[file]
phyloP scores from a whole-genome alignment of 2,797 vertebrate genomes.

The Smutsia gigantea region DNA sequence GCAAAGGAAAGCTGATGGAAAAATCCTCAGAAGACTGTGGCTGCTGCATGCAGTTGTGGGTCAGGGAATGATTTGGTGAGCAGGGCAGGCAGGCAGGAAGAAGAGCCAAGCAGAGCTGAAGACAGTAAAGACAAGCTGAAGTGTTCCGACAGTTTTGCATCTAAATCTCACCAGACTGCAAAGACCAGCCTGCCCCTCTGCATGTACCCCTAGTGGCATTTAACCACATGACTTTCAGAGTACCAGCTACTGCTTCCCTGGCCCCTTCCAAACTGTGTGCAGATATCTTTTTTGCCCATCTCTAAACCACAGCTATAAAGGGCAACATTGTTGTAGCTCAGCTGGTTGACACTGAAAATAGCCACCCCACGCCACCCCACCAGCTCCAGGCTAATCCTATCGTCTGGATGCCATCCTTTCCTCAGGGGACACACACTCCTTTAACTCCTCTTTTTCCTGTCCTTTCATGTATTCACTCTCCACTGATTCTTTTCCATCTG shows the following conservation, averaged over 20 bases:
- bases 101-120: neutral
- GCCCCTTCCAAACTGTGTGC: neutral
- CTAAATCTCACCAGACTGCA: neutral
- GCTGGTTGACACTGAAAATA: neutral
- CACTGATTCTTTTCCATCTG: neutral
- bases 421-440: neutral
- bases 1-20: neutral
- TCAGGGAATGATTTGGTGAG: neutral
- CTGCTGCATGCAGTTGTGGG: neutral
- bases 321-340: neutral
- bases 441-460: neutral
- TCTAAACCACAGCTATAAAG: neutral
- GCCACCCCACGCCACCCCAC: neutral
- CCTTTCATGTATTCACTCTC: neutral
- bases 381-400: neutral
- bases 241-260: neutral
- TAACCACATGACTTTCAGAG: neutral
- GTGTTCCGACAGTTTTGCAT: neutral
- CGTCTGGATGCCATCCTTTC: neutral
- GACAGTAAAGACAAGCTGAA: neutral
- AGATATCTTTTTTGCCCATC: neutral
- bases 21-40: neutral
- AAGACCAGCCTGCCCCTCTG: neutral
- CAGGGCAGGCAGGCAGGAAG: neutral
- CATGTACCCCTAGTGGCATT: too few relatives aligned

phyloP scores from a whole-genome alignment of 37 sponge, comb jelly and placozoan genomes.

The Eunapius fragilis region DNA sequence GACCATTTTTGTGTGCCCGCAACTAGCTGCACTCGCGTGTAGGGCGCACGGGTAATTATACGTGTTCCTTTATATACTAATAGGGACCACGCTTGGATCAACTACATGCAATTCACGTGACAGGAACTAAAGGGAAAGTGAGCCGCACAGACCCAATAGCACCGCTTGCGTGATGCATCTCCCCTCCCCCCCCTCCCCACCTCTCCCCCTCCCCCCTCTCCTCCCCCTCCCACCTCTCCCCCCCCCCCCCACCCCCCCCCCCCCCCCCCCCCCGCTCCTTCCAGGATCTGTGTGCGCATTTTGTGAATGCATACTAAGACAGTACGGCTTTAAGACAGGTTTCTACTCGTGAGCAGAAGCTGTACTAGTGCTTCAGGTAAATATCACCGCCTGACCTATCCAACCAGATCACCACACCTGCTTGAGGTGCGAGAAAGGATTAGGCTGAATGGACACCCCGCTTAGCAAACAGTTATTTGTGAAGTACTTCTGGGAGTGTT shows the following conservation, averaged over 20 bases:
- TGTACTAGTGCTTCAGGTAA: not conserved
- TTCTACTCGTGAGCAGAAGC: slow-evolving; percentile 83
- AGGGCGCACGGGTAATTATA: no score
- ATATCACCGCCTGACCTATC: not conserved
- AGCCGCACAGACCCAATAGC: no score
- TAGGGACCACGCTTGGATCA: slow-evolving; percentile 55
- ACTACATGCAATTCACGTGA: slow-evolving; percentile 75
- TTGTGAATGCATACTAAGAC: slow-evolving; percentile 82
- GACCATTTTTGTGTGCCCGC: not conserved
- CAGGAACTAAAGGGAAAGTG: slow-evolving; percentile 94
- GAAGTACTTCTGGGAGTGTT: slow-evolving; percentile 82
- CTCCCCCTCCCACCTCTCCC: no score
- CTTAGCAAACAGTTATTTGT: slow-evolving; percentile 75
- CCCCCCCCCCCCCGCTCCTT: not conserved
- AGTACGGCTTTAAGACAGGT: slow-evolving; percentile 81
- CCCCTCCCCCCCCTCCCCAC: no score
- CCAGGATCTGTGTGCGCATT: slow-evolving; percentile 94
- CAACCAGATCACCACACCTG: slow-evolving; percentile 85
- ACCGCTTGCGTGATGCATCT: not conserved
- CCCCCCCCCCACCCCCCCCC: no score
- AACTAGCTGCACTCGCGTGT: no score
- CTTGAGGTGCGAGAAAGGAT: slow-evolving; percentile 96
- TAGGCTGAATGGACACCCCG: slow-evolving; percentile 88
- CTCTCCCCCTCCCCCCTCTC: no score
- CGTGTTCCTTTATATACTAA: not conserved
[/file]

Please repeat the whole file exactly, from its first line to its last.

phyloP scores from a whole-genome alignment of 2,797 vertebrate genomes.

The Smutsia gigantea region DNA sequence GCAAAGGAAAGCTGATGGAAAAATCCTCAGAAGACTGTGGCTGCTGCATGCAGTTGTGGGTCAGGGAATGATTTGGTGAGCAGGGCAGGCAGGCAGGAAGAAGAGCCAAGCAGAGCTGAAGACAGTAAAGACAAGCTGAAGTGTTCCGACAGTTTTGCATCTAAATCTCACCAGACTGCAAAGACCAGCCTGCCCCTCTGCATGTACCCCTAGTGGCATTTAACCACATGACTTTCAGAGTACCAGCTACTGCTTCCCTGGCCCCTTCCAAACTGTGTGCAGATATCTTTTTTGCCCATCTCTAAACCACAGCTATAAAGGGCAACATTGTTGTAGCTCAGCTGGTTGACACTGAAAATAGCCACCCCACGCCACCCCACCAGCTCCAGGCTAATCCTATCGTCTGGATGCCATCCTTTCCTCAGGGGACACACACTCCTTTAACTCCTCTTTTTCCTGTCCTTTCATGTATTCACTCTCCACTGATTCTTTTCCATCTG shows the following conservation, averaged over 20 bases:
- bases 101-120: neutral
- GCCCCTTCCAAACTGTGTGC: neutral
- CTAAATCTCACCAGACTGCA: neutral
- GCTGGTTGACACTGAAAATA: neutral
- CACTGATTCTTTTCCATCTG: neutral
- bases 421-440: neutral
- bases 1-20: neutral
- TCAGGGAATGATTTGGTGAG: neutral
- CTGCTGCATGCAGTTGTGGG: neutral
- bases 321-340: neutral
- bases 441-460: neutral
- TCTAAACCACAGCTATAAAG: neutral
- GCCACCCCACGCCACCCCAC: neutral
- CCTTTCATGTATTCACTCTC: neutral
- bases 381-400: neutral
- bases 241-260: neutral
- TAACCACATGACTTTCAGAG: neutral
- GTGTTCCGACAGTTTTGCAT: neutral
- CGTCTGGATGCCATCCTTTC: neutral
- GACAGTAAAGACAAGCTGAA: neutral
- AGATATCTTTTTTGCCCATC: neutral
- bases 21-40: neutral
- AAGACCAGCCTGCCCCTCTG: neutral
- CAGGGCAGGCAGGCAGGAAG: neutral
- CATGTACCCCTAGTGGCATT: too few relatives aligned

phyloP scores from a whole-genome alignment of 37 sponge, comb jelly and placozoan genomes.

The Eunapius fragilis region DNA sequence GACCATTTTTGTGTGCCCGCAACTAGCTGCACTCGCGTGTAGGGCGCACGGGTAATTATACGTGTTCCTTTATATACTAATAGGGACCACGCTTGGATCAACTACATGCAATTCACGTGACAGGAACTAAAGGGAAAGTGAGCCGCACAGACCCAATAGCACCGCTTGCGTGATGCATCTCCCCTCCCCCCCCTCCCCACCTCTCCCCCTCCCCCCTCTCCTCCCCCTCCCACCTCTCCCCCCCCCCCCCACCCCCCCCCCCCCCCCCCCCCCGCTCCTTCCAGGATCTGTGTGCGCATTTTGTGAATGCATACTAAGACAGTACGGCTTTAAGACAGGTTTCTACTCGTGAGCAGAAGCTGTACTAGTGCTTCAGGTAAATATCACCGCCTGACCTATCCAACCAGATCACCACACCTGCTTGAGGTGCGAGAAAGGATTAGGCTGAATGGACACCCCGCTTAGCAAACAGTTATTTGTGAAGTACTTCTGGGAGTGTT shows the following conservation, averaged over 20 bases:
- TGTACTAGTGCTTCAGGTAA: not conserved
- TTCTACTCGTGAGCAGAAGC: slow-evolving; percentile 83
- AGGGCGCACGGGTAATTATA: no score
- ATATCACCGCCTGACCTATC: not conserved
- AGCCGCACAGACCCAATAGC: no score
- TAGGGACCACGCTTGGATCA: slow-evolving; percentile 55
- ACTACATGCAATTCACGTGA: slow-evolving; percentile 75
- TTGTGAATGCATACTAAGAC: slow-evolving; percentile 82
- GACCATTTTTGTGTGCCCGC: not conserved
- CAGGAACTAAAGGGAAAGTG: slow-evolving; percentile 94
- GAAGTACTTCTGGGAGTGTT: slow-evolving; percentile 82
- CTCCCCCTCCCACCTCTCCC: no score
- CTTAGCAAACAGTTATTTGT: slow-evolving; percentile 75
- CCCCCCCCCCCCCGCTCCTT: not conserved
- AGTACGGCTTTAAGACAGGT: slow-evolving; percentile 81
- CCCCTCCCCCCCCTCCCCAC: no score
- CCAGGATCTGTGTGCGCATT: slow-evolving; percentile 94
- CAACCAGATCACCACACCTG: slow-evolving; percentile 85
- ACCGCTTGCGTGATGCATCT: not conserved
- CCCCCCCCCCACCCCCCCCC: no score
- AACTAGCTGCACTCGCGTGT: no score
- CTTGAGGTGCGAGAAAGGAT: slow-evolving; percentile 96
- TAGGCTGAATGGACACCCCG: slow-evolving; percentile 88
- CTCTCCCCCTCCCCCCTCTC: no score
- CGTGTTCCTTTATATACTAA: not conserved